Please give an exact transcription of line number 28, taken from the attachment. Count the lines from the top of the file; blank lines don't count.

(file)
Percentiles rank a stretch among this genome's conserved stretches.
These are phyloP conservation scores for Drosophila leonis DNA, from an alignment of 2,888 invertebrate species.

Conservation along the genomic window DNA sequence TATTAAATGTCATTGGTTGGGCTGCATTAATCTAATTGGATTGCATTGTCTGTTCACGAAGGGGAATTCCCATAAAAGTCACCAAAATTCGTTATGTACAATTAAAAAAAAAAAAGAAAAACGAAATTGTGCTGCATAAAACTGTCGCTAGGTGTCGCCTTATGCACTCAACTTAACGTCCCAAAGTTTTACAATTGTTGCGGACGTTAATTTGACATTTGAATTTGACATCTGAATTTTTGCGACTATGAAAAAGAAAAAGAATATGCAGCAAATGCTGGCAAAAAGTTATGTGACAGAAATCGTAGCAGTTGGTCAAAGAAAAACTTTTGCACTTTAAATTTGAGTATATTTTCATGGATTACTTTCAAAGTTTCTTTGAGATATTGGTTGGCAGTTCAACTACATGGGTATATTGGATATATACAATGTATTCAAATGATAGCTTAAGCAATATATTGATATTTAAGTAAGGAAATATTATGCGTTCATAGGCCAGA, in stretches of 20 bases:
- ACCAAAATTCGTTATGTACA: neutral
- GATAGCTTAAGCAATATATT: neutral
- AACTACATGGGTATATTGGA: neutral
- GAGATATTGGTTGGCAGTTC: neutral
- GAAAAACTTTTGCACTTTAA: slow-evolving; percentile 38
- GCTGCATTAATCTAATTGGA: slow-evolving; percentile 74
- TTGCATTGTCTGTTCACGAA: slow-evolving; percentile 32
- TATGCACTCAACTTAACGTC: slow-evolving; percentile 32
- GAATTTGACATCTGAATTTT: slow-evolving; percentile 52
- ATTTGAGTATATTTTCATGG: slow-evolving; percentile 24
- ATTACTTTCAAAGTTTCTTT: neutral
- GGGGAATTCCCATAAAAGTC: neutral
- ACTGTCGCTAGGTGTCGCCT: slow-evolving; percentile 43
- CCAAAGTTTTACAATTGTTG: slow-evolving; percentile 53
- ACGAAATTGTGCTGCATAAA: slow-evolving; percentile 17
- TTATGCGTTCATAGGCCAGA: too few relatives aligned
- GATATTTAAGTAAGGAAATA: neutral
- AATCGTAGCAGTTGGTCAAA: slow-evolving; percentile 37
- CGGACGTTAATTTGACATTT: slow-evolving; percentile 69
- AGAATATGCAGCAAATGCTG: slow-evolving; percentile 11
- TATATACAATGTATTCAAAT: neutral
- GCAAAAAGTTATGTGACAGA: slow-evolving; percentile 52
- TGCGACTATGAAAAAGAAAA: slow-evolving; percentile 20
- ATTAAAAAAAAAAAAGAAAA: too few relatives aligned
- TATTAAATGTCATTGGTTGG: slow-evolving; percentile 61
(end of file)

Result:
- TATTAAATGTCATTGGTTGG: slow-evolving; percentile 61